IT WASN'T exactly the outcome WBC light-heavyweight champion Bernard "The Executioner" Hopkins was looking for, but yesterday's decision by the seven-member California State Athletic Commission to change the result of his Oct. 15 title bout with challenger Chad Dawson from a second-round technical-knockout victory for Dawson to a no-contest probably is all Hopkins could have expected.
"[The CSAC] ruled it was a foul by Dawson, which we already knew because that should have been obvious to anyone, but that it was unintentional," said Richard Schaefer, CEO of Golden Boy Promotions, which promotes the nearly 47-year-old Hopkins. "We were, and are, convinced the foul was intentional, and we thought we made a good case for establishing that. But the difficulty was in proving intent on Dawson's part."
Had the CSAC panel concluded that the foul was intentional, Hopkins could have been awarded a victory by disqualification, which would have boosted his record to 53-5-2, with 32 knockouts. As it is, the defeat, which would have been his first loss inside the distance, was expunged.
"We went in there seeking something bigger than a no-contest," Hopkins told the Daily News after the 2 1/2-hour hearing in Van Nuys, Calif. "Normally I'm on the wrong end of bad decisions, so I didn't know which way this was going to go. We wound up with a no-contest, which basically means the fight didn't happen."
Referee Pat Russell originally awarded Dawson a controversial TKO after he lifted Hopkins and body-slammed him to the canvas at the Staples Center in Los Angeles. Hopkins injured his left shoulder in the fall and was unable to continue.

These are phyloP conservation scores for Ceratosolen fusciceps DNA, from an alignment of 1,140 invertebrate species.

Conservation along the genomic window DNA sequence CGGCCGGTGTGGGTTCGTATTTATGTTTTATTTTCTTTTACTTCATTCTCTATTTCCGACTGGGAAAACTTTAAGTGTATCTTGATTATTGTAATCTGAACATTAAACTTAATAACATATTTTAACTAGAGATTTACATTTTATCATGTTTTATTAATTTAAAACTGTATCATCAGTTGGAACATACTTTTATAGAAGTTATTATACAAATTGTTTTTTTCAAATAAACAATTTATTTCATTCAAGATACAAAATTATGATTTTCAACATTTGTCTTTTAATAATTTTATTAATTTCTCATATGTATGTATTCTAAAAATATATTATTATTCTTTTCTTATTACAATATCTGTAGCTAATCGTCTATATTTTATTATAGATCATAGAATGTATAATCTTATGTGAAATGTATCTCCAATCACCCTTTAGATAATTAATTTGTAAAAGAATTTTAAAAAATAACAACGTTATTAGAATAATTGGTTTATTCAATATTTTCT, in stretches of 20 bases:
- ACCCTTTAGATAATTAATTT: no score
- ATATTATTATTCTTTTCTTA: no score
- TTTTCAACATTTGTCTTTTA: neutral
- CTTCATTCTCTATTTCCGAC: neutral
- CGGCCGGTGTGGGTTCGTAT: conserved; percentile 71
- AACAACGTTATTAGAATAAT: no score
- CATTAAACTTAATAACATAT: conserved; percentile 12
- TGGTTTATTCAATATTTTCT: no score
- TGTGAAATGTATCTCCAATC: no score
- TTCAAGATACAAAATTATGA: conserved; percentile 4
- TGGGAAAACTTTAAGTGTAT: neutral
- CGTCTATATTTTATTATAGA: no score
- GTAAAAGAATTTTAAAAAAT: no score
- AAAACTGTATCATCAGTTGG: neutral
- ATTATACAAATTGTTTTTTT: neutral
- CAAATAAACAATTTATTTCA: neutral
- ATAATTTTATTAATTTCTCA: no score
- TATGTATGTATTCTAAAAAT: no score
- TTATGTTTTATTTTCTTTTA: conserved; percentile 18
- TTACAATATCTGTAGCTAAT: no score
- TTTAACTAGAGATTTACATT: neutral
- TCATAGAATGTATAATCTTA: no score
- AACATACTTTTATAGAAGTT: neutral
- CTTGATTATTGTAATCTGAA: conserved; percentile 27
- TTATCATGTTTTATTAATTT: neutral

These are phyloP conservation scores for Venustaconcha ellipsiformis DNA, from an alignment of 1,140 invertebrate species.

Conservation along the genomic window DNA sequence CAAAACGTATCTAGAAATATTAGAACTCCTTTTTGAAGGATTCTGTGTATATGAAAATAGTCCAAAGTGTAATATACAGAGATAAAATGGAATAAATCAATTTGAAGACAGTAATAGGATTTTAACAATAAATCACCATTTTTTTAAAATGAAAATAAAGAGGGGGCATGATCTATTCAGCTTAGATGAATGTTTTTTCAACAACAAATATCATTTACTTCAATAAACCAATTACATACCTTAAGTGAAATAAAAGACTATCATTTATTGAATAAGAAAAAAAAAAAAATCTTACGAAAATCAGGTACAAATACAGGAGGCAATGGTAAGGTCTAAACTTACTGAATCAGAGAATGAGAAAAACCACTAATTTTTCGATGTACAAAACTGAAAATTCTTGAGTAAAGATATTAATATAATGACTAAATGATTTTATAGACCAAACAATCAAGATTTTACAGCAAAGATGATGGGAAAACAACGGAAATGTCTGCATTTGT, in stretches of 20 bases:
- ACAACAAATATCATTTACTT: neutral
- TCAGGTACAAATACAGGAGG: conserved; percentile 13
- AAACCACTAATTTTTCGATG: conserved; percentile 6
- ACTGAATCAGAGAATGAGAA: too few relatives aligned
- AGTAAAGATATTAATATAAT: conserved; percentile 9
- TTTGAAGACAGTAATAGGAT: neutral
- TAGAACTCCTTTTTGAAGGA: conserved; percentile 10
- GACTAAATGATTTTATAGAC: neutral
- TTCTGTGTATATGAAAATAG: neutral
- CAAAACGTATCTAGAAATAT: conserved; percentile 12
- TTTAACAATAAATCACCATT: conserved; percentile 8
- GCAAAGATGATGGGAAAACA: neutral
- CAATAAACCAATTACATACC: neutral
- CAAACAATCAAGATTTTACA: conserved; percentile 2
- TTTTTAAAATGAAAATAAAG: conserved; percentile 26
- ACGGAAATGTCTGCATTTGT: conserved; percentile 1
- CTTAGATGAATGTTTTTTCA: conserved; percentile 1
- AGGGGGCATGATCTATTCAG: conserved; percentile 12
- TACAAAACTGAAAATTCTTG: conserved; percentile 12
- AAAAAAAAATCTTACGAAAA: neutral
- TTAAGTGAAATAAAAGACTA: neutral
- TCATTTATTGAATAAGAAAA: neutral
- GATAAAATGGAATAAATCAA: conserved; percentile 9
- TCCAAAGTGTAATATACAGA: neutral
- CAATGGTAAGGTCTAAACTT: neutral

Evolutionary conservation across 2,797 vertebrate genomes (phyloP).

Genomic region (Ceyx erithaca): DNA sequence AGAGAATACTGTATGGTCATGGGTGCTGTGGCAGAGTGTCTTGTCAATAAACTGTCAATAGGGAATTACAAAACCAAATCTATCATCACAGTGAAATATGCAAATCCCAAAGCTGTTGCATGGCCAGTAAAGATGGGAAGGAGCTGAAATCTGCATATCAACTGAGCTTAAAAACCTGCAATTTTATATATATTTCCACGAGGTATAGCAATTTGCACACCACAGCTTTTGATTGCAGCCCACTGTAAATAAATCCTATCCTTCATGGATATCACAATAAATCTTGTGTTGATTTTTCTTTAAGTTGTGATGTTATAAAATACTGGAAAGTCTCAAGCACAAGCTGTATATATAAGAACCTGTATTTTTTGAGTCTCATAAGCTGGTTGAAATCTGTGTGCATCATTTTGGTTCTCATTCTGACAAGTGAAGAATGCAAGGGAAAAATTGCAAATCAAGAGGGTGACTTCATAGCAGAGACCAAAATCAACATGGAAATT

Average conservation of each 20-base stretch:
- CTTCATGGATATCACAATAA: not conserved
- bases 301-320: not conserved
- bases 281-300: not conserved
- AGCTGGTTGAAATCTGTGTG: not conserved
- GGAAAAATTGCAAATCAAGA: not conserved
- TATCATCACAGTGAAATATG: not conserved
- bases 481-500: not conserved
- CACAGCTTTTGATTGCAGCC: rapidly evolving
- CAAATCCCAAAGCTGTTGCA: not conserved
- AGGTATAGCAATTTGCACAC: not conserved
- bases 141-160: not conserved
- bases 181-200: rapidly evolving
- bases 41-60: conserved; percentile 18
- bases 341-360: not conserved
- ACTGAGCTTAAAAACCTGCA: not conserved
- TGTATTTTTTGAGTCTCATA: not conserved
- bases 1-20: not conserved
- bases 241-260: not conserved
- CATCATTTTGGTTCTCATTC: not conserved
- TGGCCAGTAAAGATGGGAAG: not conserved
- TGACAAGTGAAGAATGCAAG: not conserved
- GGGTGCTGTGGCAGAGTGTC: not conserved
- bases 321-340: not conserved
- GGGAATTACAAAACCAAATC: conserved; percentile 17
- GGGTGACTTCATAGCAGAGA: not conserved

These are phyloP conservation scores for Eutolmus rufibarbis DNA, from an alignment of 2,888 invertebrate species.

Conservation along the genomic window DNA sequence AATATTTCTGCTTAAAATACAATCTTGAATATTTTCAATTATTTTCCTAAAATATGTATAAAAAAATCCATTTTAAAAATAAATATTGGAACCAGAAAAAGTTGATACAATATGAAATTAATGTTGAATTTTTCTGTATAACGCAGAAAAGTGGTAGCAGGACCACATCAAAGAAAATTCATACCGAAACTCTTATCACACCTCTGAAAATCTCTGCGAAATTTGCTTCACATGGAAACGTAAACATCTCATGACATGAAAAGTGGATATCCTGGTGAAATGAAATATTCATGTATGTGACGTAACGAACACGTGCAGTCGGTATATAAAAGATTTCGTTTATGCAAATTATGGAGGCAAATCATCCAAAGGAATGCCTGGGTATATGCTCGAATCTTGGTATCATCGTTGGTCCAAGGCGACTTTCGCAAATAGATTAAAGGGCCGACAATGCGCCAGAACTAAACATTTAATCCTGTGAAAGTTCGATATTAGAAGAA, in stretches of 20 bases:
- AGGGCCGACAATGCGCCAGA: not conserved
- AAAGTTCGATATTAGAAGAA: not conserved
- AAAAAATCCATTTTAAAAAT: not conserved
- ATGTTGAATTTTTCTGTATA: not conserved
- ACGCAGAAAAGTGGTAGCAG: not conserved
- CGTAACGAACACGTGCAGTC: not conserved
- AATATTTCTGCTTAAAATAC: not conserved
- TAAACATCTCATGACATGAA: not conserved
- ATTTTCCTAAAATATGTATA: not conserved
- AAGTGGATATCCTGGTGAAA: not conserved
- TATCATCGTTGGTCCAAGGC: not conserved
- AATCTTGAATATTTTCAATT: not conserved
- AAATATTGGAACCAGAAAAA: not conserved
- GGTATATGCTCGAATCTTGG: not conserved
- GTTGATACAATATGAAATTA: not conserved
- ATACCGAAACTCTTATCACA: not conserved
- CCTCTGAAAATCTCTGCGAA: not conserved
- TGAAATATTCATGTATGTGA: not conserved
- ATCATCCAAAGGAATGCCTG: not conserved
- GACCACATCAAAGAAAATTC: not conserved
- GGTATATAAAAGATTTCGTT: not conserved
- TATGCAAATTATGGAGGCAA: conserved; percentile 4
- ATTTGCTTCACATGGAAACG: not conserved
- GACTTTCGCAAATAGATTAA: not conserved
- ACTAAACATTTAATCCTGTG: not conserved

Of his ruling of a TKO for Dawson, Russell said at the time, "I've got one set one set of eyes. You can have nine camera angles. I can't see any other side of what's going on."
Called to testify at yesterday's hearing, Russell did see replays from various angles of Dawson's takedown of Hopkins and he admitted that his first call was in error.
"We all watched the tape more than a dozen times; it might have been two dozen times," Hopkins said. "Russell said, 'As I watch this today, I see what I didn't see in the ring then, and it should not have been a TKO [for Dawson].' [The commissioners] asked, 'Well, what should it have been?' And he said, 'A no-contest.' "
The ruling by the CSAC affirms one made by the Board of Governors of the WBC on Oct. 20, 5 days after the fight, that Hopkins was indeed fouled and would continue to be regarded as that sanctioning body's 175-pound titlist.
A statement released by WBC president Jose Sulaiman read that, "The WBC considered that point 29 of the rule WC-354, related to fouls, was violated." That rule, the statement continued, does not provide for a fighter to be awarded a victory for "any rough tactics other than clean punches."
The WBC ruling, however, stopped short of demanding, or even requesting, that the CSAC reach the same conclusion since the fight was held in California's jurisdiction.
Dawson (whose record reverts to 30-1, with 17 wins inside the distance) and his representatives were asked about what had transpired, a series of events initiated when Hopkins threw a right hand that missed and wound up leaning on Dawson's back. It was Dawson's contention that Hopkins had fouled him, and that he merely was trying to work himself free.
The no-contest is the second of Hopkins' career. He also got a NC in his Aug. 28, 1998, IBF middleweight title defense against Robert Allen, a fight in which he was pushed through the ropes in the fourth round by Allen (with a little inadvertent help from referee Mills Lane), fell to the ground hard and suffered ligament damage in his left ankle.
Hopkins, who said his injured shoulder is "about 90 percent healed," stopped Allen in seven rounds in a rematch 5 1/2 months later but claims to have no interest in giving Dawson another shot at his title.
"I just want to fight the best," said Hopkins, who has one bout remaining on his contract with HBO. "If I'm going to close my career out soon, I want it to be against somebody who fights better and has more gate appeal than Chad Dawson."